Pittsburgh Steelers head coach Mike Tomlin, left, speaks with side judge Allen Baynes in the first half of an NFL football game against the Baltimore Ravens, Sunday, Nov. 6, 2016, in Baltimore. (AP Photo/Gail Burton)
Gail Burton
November 09, 2016

PITTSBURGH (AP) There are penalties Mike Tomlin won't excuse but is willing to tolerate, like the facemask flag running back Le'Veon Bell drew in Baltimore when an attempted stiff-arm went awry.

It's the other kinds of penalties - the ones borne out of a lack of concentration or execution - that serve as nails on a chalkboard to the Pittsburgh Steelers coach.

And at the moment, the sound is deafening.

The Steelers (4-4) have racked up 29 penalties during the three-game losing streak they take into next weekend's visit from Dallas (7-1) and nearly half of them have been pre-snap infractions like false starts and illegal formations that are easily avoidable by simply paying attention to detail.

''Those things are under our control and we need to eliminate yesterday,'' Tomlin said Tuesday. ''You can frame it how you want to frame it. The penalties have to stop.''

They didn't in Baltimore on Sunday, when a torrent of flags set the tone in an ugly 21-14 setback that knocked Pittsburgh out of first place and left the locker room and the coaching staff mystified at how things have gone so wrong, so quickly. A month ago, the Steelers were 4-1 and firmly in control of the AFC North. Now they're in second place behind the Ravens and in the middle of their longest slump since dropping the first four games in 2013.

''I think there's anger about how we played because we're capable of more than that,'' Tomlin said.

Maybe, but it wouldn't take much to show improvement over the first three quarters against the Ravens when the Steelers managed all of two first downs while drawing 89 yards in penalties. Among the miscues: an illegal formation penalty that gifted Baltimore kicker Justin Tucker an extra five yards at the end of the first half and gave him enough room to drill a 59-yard field goal that put the Ravens up 10-0.

''It's tough to win in this league,'' Tomlin said. ''It's increasingly more difficult when you shoot yourself in the foot. We've been good at that in the past. We need to get back to that.''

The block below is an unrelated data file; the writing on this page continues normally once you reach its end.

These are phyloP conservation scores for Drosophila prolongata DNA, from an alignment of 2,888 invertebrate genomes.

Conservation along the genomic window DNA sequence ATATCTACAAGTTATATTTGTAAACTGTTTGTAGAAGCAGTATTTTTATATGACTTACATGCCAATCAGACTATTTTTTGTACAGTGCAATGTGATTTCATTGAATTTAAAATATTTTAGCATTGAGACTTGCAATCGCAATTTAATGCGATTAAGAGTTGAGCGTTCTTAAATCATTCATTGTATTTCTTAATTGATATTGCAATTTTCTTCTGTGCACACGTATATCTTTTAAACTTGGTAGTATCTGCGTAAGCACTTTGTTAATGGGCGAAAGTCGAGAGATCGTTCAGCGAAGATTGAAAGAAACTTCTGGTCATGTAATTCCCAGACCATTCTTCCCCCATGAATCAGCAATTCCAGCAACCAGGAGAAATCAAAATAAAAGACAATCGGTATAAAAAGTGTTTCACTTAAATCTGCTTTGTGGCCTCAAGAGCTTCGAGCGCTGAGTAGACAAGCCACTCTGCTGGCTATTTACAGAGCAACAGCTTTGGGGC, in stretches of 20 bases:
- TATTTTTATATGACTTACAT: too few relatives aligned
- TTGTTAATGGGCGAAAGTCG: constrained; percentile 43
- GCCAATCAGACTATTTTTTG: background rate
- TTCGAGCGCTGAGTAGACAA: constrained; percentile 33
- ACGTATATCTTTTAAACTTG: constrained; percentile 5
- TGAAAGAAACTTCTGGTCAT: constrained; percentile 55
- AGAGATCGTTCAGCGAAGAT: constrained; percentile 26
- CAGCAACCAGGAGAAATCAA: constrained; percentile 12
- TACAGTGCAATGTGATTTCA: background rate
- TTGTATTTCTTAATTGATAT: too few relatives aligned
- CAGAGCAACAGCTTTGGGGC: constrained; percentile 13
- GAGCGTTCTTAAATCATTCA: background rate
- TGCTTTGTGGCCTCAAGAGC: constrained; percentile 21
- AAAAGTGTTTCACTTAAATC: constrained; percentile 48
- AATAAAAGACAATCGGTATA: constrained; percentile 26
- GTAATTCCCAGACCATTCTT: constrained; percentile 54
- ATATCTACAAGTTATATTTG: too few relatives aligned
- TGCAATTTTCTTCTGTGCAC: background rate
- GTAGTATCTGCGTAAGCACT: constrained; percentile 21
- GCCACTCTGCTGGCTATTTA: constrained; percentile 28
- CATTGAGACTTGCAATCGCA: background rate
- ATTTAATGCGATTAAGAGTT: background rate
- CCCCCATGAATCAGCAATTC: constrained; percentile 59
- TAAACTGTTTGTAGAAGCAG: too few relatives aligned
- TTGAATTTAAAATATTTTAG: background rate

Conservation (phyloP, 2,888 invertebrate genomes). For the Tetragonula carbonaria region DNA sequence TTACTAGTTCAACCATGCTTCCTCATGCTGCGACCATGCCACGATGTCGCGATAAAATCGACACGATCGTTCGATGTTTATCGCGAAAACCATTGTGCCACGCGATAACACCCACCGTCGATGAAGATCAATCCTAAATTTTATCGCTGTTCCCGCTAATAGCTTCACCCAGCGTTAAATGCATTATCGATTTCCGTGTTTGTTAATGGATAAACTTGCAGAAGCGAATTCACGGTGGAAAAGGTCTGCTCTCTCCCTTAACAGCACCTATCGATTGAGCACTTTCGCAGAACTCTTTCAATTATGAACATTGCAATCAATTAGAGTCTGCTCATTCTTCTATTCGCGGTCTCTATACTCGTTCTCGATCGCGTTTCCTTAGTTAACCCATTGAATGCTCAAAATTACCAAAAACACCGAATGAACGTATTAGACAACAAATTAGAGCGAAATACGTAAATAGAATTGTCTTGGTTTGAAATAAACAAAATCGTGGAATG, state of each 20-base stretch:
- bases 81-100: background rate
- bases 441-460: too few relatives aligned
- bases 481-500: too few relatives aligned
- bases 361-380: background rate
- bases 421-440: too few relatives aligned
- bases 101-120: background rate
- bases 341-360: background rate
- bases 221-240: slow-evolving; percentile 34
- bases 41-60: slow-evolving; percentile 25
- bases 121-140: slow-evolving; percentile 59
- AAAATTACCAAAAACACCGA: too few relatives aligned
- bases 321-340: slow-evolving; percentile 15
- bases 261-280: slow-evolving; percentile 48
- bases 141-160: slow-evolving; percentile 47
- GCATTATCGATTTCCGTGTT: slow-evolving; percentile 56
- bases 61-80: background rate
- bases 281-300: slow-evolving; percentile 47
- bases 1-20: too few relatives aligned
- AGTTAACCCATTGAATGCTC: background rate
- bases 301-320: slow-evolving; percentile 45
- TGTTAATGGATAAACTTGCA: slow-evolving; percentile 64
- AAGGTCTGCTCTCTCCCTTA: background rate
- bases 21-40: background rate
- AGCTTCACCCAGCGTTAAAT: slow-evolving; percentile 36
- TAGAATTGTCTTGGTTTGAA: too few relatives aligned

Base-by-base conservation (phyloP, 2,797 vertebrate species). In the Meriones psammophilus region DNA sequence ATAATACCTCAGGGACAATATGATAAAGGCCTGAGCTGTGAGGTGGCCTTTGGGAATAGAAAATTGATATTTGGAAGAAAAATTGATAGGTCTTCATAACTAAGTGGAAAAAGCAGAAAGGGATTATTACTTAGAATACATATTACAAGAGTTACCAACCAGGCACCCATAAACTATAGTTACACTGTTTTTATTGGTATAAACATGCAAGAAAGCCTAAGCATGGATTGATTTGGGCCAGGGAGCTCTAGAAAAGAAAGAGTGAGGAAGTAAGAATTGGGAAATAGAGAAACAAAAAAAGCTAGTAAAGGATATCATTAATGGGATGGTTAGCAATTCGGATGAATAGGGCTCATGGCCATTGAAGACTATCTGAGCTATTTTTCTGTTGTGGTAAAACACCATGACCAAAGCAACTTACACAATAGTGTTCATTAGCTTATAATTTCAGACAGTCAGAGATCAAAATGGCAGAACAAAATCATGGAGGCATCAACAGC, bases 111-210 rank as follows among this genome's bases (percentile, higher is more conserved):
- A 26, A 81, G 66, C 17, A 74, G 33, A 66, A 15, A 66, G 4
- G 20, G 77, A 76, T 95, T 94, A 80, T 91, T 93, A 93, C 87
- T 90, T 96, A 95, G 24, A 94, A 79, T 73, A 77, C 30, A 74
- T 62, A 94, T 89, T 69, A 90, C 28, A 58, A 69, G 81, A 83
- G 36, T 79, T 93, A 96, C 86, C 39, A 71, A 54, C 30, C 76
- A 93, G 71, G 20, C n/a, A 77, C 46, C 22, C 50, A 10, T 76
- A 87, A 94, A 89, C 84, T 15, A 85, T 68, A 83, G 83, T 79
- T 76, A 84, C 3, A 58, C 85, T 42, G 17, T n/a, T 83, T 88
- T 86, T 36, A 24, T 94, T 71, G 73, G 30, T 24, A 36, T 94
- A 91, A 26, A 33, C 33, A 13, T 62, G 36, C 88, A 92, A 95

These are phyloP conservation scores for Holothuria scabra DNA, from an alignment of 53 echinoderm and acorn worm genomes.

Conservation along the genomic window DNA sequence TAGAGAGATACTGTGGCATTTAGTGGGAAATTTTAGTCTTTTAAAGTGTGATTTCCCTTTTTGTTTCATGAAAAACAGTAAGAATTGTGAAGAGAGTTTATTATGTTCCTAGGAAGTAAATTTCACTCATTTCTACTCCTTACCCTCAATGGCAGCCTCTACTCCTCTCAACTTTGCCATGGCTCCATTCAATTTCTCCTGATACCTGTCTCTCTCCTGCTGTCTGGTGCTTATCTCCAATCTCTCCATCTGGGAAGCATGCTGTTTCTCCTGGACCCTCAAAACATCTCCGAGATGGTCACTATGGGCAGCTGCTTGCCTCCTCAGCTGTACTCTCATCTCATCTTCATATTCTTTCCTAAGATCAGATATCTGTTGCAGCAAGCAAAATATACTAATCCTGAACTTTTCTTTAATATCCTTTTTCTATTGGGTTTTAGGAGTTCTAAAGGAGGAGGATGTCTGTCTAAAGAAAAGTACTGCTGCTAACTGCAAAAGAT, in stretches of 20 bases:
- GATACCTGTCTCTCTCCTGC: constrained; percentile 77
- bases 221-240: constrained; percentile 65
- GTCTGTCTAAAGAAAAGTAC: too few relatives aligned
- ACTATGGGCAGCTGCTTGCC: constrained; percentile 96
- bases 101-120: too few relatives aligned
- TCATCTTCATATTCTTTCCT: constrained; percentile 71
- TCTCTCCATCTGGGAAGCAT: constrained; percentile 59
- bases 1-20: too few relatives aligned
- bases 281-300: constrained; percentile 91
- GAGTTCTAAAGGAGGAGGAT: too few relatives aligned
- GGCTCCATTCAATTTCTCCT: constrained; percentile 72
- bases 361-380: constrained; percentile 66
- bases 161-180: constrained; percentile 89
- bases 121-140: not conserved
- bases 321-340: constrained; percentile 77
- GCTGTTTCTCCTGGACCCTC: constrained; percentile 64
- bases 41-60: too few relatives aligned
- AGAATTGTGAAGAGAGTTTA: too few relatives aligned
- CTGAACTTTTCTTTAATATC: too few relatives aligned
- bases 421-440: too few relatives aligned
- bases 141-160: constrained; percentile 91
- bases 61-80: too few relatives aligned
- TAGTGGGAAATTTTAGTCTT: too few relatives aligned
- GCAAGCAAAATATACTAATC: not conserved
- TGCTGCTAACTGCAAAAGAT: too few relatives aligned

Pittsburgh has been among the 10 fewest penalized teams in the NFL in three of the last four years but is on pace to draw 110 penalties in 2016, which would be the highest in Tomlin's decade-long tenure. Asked if referees are calling things tighter than they have in the past, with penalties up around the league, and linebacker Arthur Moats shrugged his shoulders.

''A flag is a flag,'' he said. ''Maybe they're calling stuff that they haven't in the past, but that doesn't mean it's not a penalty.''

Pittsburgh can't afford to give away yards against the Cowboys, who have ripped off seven straight wins behind rookie quarterback Dak Prescott and running back Ezekiel Elliott. Dallas isn't turning it over and isn't beating itself with careless missteps, things the Steelers have been unable to avoid.

Then again, it's the presence of those correctable mistakes that has the Steelers optimistic they can go on a run like they did last season, when a 6-2 second half helped them to a second straight playoff berth.

''If it's something you're playing your best ball and you're still getting beat, that's a major issue,'' guard Ramon Foster said. ''A lot of the issues we have in all three phases have been self-inflicted.''

NOTES: C Maurkice Pouncey underwent a surgical procedure to fix a dislocated thumb. Tomlin said there's a chance Pouncey can still play this weekend. ... WR Darrius Heyward-Bey (sprained foot) and RB DeAngelo Williams (knee) are still being evaluated.


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